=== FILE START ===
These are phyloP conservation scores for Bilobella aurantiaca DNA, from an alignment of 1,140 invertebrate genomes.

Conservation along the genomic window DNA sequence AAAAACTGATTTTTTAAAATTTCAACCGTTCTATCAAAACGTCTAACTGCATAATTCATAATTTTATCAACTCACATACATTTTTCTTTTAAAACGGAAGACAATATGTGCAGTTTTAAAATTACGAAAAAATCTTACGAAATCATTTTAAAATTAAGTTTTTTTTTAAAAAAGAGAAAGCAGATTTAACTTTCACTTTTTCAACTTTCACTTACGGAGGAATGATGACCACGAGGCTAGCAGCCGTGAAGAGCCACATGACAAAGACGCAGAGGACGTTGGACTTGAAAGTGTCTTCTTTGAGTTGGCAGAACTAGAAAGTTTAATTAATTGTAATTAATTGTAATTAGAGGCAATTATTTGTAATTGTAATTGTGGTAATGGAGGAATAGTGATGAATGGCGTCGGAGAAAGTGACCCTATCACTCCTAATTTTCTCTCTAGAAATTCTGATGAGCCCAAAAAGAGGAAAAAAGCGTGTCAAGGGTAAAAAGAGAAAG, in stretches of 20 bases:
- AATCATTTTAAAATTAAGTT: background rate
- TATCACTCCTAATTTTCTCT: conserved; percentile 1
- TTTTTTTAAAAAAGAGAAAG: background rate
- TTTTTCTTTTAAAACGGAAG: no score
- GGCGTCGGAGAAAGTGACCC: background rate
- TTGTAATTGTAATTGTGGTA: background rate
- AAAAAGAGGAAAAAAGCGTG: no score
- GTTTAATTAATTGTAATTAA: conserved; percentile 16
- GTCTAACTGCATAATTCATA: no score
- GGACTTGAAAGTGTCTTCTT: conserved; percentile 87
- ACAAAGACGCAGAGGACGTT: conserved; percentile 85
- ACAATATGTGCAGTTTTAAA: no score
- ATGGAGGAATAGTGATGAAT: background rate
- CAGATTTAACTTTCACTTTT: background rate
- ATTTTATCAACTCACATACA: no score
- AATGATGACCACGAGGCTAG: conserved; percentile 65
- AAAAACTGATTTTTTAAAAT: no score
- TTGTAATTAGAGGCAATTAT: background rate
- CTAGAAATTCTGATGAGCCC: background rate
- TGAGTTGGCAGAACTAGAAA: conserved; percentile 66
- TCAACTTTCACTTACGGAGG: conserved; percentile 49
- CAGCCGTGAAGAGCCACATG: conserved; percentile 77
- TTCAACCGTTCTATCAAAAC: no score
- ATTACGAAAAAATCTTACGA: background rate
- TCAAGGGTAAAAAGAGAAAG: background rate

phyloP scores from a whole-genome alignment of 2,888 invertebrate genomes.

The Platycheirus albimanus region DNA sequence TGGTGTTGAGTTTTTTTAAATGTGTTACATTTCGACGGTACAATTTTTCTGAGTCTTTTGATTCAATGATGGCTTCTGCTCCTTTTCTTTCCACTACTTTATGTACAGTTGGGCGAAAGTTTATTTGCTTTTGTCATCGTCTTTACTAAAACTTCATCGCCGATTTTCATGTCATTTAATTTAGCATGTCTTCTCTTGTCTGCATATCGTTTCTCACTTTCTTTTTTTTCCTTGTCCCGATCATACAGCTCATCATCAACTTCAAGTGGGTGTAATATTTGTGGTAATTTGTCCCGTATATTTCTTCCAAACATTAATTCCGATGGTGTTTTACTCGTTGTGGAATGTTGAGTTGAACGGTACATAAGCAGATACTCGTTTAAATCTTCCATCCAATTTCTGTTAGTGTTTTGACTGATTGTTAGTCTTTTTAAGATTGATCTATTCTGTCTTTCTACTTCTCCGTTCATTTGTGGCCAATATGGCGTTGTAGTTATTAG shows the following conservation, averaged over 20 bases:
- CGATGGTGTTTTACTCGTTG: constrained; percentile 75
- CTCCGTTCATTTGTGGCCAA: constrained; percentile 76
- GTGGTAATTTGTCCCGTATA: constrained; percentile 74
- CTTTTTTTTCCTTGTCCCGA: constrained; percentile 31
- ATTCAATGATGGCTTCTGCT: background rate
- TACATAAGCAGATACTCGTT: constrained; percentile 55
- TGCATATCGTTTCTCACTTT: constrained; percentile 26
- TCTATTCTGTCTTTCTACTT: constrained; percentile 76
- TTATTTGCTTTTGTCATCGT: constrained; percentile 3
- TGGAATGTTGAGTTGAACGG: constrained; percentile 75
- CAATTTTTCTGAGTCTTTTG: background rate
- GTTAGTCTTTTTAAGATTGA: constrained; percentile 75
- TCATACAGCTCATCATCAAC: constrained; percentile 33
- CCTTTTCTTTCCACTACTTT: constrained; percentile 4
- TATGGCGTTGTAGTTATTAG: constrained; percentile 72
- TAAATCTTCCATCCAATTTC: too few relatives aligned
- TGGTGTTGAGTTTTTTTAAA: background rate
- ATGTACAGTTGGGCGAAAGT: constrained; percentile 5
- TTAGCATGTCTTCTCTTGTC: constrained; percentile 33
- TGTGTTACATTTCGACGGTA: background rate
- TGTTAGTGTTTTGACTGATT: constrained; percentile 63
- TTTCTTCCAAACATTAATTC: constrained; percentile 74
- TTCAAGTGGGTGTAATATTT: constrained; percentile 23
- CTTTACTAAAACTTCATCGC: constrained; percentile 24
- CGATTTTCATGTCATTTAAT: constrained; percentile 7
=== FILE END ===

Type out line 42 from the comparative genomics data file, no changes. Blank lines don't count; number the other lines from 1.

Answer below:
- TCATACAGCTCATCATCAAC: constrained; percentile 33